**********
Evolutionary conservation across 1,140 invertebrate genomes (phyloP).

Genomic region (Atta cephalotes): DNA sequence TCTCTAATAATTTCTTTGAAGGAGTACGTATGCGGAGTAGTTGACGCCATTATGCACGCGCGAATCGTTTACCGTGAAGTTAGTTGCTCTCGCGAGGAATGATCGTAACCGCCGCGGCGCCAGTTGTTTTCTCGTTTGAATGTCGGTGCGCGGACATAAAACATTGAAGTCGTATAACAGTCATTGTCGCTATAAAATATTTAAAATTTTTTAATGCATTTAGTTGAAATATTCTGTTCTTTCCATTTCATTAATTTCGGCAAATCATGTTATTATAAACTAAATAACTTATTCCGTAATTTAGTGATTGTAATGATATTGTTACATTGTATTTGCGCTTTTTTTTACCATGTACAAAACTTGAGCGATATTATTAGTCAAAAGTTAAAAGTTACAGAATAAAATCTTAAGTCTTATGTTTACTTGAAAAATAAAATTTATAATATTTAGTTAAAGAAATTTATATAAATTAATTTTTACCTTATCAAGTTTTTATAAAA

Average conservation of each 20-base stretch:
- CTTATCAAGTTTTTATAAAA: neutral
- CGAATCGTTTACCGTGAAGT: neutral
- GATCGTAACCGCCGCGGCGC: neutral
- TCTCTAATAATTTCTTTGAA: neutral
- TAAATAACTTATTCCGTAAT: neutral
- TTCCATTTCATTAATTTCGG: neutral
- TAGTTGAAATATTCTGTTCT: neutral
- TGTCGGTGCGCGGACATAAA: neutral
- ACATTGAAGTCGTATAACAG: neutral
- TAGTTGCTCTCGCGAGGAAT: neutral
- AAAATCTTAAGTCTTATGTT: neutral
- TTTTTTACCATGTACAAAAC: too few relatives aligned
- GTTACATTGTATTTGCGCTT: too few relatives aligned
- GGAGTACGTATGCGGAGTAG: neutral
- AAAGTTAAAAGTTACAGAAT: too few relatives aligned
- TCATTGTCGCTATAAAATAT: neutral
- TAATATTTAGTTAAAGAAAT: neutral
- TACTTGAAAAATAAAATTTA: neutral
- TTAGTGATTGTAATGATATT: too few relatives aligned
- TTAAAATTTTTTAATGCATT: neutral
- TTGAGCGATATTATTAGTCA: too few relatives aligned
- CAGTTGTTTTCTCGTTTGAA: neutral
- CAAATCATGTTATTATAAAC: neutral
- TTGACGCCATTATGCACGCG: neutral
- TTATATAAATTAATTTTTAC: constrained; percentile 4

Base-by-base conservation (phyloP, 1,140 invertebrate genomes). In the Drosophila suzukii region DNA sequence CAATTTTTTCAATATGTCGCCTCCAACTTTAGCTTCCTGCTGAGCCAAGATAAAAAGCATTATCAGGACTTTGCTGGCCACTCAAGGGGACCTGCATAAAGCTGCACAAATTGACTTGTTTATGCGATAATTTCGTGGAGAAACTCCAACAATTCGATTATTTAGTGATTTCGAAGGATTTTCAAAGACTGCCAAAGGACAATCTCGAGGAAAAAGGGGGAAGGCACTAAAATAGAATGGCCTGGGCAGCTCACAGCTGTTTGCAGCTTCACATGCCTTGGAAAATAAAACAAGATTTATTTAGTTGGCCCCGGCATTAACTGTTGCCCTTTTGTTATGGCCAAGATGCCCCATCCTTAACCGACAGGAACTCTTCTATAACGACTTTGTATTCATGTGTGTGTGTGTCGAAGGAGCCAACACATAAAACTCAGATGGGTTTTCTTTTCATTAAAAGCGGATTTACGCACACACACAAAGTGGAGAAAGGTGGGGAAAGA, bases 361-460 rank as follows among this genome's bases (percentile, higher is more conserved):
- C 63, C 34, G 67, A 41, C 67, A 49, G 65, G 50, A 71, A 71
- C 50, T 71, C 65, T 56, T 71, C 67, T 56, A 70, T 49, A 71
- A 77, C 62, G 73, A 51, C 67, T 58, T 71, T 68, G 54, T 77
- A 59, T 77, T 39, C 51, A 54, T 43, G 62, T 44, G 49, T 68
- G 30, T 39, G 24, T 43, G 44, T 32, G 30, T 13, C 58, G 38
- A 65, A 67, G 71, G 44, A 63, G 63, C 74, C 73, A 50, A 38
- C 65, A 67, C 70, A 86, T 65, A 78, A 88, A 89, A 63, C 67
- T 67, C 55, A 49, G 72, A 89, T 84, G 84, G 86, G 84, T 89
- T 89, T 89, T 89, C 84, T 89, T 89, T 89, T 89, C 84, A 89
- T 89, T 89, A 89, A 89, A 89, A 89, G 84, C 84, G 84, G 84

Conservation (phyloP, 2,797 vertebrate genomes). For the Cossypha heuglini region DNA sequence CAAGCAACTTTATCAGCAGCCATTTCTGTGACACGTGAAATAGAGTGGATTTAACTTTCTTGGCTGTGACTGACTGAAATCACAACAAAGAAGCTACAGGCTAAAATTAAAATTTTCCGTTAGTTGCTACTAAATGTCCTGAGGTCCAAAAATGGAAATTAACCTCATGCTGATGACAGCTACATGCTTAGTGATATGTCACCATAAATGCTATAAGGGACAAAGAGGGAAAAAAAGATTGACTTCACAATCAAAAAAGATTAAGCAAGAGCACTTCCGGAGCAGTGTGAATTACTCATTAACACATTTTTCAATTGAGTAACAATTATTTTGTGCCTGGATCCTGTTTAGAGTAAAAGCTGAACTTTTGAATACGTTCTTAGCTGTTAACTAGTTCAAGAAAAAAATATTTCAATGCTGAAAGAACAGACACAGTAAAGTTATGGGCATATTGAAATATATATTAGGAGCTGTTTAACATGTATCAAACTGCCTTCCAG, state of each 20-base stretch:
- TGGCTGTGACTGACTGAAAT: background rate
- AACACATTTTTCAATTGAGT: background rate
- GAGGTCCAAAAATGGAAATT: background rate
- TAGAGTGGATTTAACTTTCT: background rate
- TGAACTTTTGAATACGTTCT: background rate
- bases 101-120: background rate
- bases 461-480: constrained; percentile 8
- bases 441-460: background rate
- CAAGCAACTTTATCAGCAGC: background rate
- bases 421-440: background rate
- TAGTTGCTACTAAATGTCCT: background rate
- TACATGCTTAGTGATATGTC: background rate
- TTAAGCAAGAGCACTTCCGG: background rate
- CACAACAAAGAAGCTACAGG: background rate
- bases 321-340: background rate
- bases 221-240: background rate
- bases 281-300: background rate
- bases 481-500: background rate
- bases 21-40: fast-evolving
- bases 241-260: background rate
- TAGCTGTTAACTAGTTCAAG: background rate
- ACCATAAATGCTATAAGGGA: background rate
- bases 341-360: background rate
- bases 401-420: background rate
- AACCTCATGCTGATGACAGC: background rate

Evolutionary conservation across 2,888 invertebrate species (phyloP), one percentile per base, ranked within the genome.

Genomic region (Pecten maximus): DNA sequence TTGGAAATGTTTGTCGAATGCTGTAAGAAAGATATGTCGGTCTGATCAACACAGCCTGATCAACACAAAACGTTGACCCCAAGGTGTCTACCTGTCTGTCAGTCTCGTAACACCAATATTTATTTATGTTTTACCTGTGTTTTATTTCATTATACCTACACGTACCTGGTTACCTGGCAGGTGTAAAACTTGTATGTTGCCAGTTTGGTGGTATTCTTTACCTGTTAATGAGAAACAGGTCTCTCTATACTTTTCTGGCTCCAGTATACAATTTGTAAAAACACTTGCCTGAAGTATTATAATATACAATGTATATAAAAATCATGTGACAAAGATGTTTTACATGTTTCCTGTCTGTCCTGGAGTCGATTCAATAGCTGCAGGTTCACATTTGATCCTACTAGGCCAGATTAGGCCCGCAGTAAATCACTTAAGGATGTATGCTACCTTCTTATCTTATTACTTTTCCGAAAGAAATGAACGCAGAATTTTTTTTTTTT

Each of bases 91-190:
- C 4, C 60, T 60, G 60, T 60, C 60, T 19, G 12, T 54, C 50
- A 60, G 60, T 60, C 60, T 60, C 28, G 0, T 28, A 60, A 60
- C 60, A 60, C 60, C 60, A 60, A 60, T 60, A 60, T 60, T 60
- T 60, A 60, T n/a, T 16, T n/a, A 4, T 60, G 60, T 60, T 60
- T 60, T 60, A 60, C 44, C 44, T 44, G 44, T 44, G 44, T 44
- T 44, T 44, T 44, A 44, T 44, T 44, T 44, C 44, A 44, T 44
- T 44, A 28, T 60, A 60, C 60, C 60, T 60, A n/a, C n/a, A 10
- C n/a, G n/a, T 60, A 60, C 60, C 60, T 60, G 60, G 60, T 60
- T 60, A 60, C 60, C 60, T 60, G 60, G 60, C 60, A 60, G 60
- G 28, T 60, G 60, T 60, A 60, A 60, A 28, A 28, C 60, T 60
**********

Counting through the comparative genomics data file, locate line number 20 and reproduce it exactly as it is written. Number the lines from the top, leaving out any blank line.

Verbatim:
- TAATATTTAGTTAAAGAAAT: neutral